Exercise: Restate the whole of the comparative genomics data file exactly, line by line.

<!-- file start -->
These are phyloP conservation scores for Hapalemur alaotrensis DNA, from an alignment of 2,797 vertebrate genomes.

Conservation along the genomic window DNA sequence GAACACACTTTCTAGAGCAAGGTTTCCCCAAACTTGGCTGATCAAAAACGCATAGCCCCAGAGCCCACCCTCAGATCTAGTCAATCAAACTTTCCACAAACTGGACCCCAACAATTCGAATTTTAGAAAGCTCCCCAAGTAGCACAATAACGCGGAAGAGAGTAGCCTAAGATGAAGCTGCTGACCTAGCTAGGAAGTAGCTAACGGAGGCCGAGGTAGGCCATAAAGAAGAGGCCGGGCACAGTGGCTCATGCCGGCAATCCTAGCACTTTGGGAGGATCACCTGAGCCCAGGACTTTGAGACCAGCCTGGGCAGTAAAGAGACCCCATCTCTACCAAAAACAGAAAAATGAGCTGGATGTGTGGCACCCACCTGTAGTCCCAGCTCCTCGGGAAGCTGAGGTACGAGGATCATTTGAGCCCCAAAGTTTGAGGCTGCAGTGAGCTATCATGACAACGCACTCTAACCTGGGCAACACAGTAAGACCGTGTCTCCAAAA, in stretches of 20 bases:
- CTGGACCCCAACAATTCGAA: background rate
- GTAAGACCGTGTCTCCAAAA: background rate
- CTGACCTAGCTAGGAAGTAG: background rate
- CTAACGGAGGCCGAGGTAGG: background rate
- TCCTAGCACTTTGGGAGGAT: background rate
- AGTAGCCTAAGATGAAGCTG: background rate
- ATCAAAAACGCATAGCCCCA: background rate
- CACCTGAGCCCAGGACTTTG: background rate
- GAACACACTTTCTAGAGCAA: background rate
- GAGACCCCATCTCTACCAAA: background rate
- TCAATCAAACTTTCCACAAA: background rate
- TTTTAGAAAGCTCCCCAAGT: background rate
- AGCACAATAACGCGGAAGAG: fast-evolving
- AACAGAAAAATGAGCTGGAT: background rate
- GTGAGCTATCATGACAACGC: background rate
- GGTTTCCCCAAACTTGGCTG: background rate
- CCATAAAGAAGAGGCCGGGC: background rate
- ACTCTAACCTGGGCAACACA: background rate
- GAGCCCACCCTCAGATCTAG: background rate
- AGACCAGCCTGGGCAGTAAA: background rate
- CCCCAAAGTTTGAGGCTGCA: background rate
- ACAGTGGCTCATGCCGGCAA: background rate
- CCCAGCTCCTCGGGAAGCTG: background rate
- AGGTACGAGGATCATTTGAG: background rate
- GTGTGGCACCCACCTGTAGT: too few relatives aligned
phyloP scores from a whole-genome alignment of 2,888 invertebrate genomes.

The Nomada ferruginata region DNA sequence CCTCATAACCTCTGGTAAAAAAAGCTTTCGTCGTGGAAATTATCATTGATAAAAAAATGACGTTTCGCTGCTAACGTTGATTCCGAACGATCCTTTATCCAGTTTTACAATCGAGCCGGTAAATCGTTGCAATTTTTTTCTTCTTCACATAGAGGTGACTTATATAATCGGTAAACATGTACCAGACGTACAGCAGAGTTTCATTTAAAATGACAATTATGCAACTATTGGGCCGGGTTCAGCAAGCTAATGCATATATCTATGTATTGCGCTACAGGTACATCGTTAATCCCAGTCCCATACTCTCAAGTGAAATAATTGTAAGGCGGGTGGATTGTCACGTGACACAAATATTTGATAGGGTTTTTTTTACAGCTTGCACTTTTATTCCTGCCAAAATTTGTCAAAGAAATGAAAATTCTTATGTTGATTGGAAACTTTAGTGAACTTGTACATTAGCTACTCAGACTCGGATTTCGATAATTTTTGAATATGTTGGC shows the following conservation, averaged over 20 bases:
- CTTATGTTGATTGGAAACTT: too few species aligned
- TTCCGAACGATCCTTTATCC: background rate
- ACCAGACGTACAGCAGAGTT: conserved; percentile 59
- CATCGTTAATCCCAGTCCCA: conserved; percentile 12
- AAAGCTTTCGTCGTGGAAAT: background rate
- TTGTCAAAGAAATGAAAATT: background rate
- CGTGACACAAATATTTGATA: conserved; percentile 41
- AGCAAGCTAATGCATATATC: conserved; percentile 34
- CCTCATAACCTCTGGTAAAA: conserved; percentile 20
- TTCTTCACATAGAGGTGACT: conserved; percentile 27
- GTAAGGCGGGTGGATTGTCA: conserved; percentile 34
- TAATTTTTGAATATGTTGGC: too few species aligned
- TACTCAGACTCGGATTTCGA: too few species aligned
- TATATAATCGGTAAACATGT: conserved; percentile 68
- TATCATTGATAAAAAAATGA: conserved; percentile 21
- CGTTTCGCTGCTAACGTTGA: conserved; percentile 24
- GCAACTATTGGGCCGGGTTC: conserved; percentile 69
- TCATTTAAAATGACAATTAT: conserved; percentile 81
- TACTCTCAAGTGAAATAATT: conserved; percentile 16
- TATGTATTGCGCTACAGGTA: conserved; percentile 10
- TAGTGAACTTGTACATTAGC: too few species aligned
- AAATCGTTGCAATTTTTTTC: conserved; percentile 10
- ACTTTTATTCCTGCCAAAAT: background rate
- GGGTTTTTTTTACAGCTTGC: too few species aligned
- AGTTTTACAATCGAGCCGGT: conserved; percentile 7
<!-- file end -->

These are phyloP conservation scores for Hapalemur alaotrensis DNA, from an alignment of 2,797 vertebrate genomes.

Conservation along the genomic window DNA sequence GAACACACTTTCTAGAGCAAGGTTTCCCCAAACTTGGCTGATCAAAAACGCATAGCCCCAGAGCCCACCCTCAGATCTAGTCAATCAAACTTTCCACAAACTGGACCCCAACAATTCGAATTTTAGAAAGCTCCCCAAGTAGCACAATAACGCGGAAGAGAGTAGCCTAAGATGAAGCTGCTGACCTAGCTAGGAAGTAGCTAACGGAGGCCGAGGTAGGCCATAAAGAAGAGGCCGGGCACAGTGGCTCATGCCGGCAATCCTAGCACTTTGGGAGGATCACCTGAGCCCAGGACTTTGAGACCAGCCTGGGCAGTAAAGAGACCCCATCTCTACCAAAAACAGAAAAATGAGCTGGATGTGTGGCACCCACCTGTAGTCCCAGCTCCTCGGGAAGCTGAGGTACGAGGATCATTTGAGCCCCAAAGTTTGAGGCTGCAGTGAGCTATCATGACAACGCACTCTAACCTGGGCAACACAGTAAGACCGTGTCTCCAAAA, in stretches of 20 bases:
- CTGGACCCCAACAATTCGAA: background rate
- GTAAGACCGTGTCTCCAAAA: background rate
- CTGACCTAGCTAGGAAGTAG: background rate
- CTAACGGAGGCCGAGGTAGG: background rate
- TCCTAGCACTTTGGGAGGAT: background rate
- AGTAGCCTAAGATGAAGCTG: background rate
- ATCAAAAACGCATAGCCCCA: background rate
- CACCTGAGCCCAGGACTTTG: background rate
- GAACACACTTTCTAGAGCAA: background rate
- GAGACCCCATCTCTACCAAA: background rate
- TCAATCAAACTTTCCACAAA: background rate
- TTTTAGAAAGCTCCCCAAGT: background rate
- AGCACAATAACGCGGAAGAG: fast-evolving
- AACAGAAAAATGAGCTGGAT: background rate
- GTGAGCTATCATGACAACGC: background rate
- GGTTTCCCCAAACTTGGCTG: background rate
- CCATAAAGAAGAGGCCGGGC: background rate
- ACTCTAACCTGGGCAACACA: background rate
- GAGCCCACCCTCAGATCTAG: background rate
- AGACCAGCCTGGGCAGTAAA: background rate
- CCCCAAAGTTTGAGGCTGCA: background rate
- ACAGTGGCTCATGCCGGCAA: background rate
- CCCAGCTCCTCGGGAAGCTG: background rate
- AGGTACGAGGATCATTTGAG: background rate
- GTGTGGCACCCACCTGTAGT: too few relatives aligned
phyloP scores from a whole-genome alignment of 2,888 invertebrate genomes.

The Nomada ferruginata region DNA sequence CCTCATAACCTCTGGTAAAAAAAGCTTTCGTCGTGGAAATTATCATTGATAAAAAAATGACGTTTCGCTGCTAACGTTGATTCCGAACGATCCTTTATCCAGTTTTACAATCGAGCCGGTAAATCGTTGCAATTTTTTTCTTCTTCACATAGAGGTGACTTATATAATCGGTAAACATGTACCAGACGTACAGCAGAGTTTCATTTAAAATGACAATTATGCAACTATTGGGCCGGGTTCAGCAAGCTAATGCATATATCTATGTATTGCGCTACAGGTACATCGTTAATCCCAGTCCCATACTCTCAAGTGAAATAATTGTAAGGCGGGTGGATTGTCACGTGACACAAATATTTGATAGGGTTTTTTTTACAGCTTGCACTTTTATTCCTGCCAAAATTTGTCAAAGAAATGAAAATTCTTATGTTGATTGGAAACTTTAGTGAACTTGTACATTAGCTACTCAGACTCGGATTTCGATAATTTTTGAATATGTTGGC shows the following conservation, averaged over 20 bases:
- CTTATGTTGATTGGAAACTT: too few species aligned
- TTCCGAACGATCCTTTATCC: background rate
- ACCAGACGTACAGCAGAGTT: conserved; percentile 59
- CATCGTTAATCCCAGTCCCA: conserved; percentile 12
- AAAGCTTTCGTCGTGGAAAT: background rate
- TTGTCAAAGAAATGAAAATT: background rate
- CGTGACACAAATATTTGATA: conserved; percentile 41
- AGCAAGCTAATGCATATATC: conserved; percentile 34
- CCTCATAACCTCTGGTAAAA: conserved; percentile 20
- TTCTTCACATAGAGGTGACT: conserved; percentile 27
- GTAAGGCGGGTGGATTGTCA: conserved; percentile 34
- TAATTTTTGAATATGTTGGC: too few species aligned
- TACTCAGACTCGGATTTCGA: too few species aligned
- TATATAATCGGTAAACATGT: conserved; percentile 68
- TATCATTGATAAAAAAATGA: conserved; percentile 21
- CGTTTCGCTGCTAACGTTGA: conserved; percentile 24
- GCAACTATTGGGCCGGGTTC: conserved; percentile 69
- TCATTTAAAATGACAATTAT: conserved; percentile 81
- TACTCTCAAGTGAAATAATT: conserved; percentile 16
- TATGTATTGCGCTACAGGTA: conserved; percentile 10
- TAGTGAACTTGTACATTAGC: too few species aligned
- AAATCGTTGCAATTTTTTTC: conserved; percentile 10
- ACTTTTATTCCTGCCAAAAT: background rate
- GGGTTTTTTTTACAGCTTGC: too few species aligned
- AGTTTTACAATCGAGCCGGT: conserved; percentile 7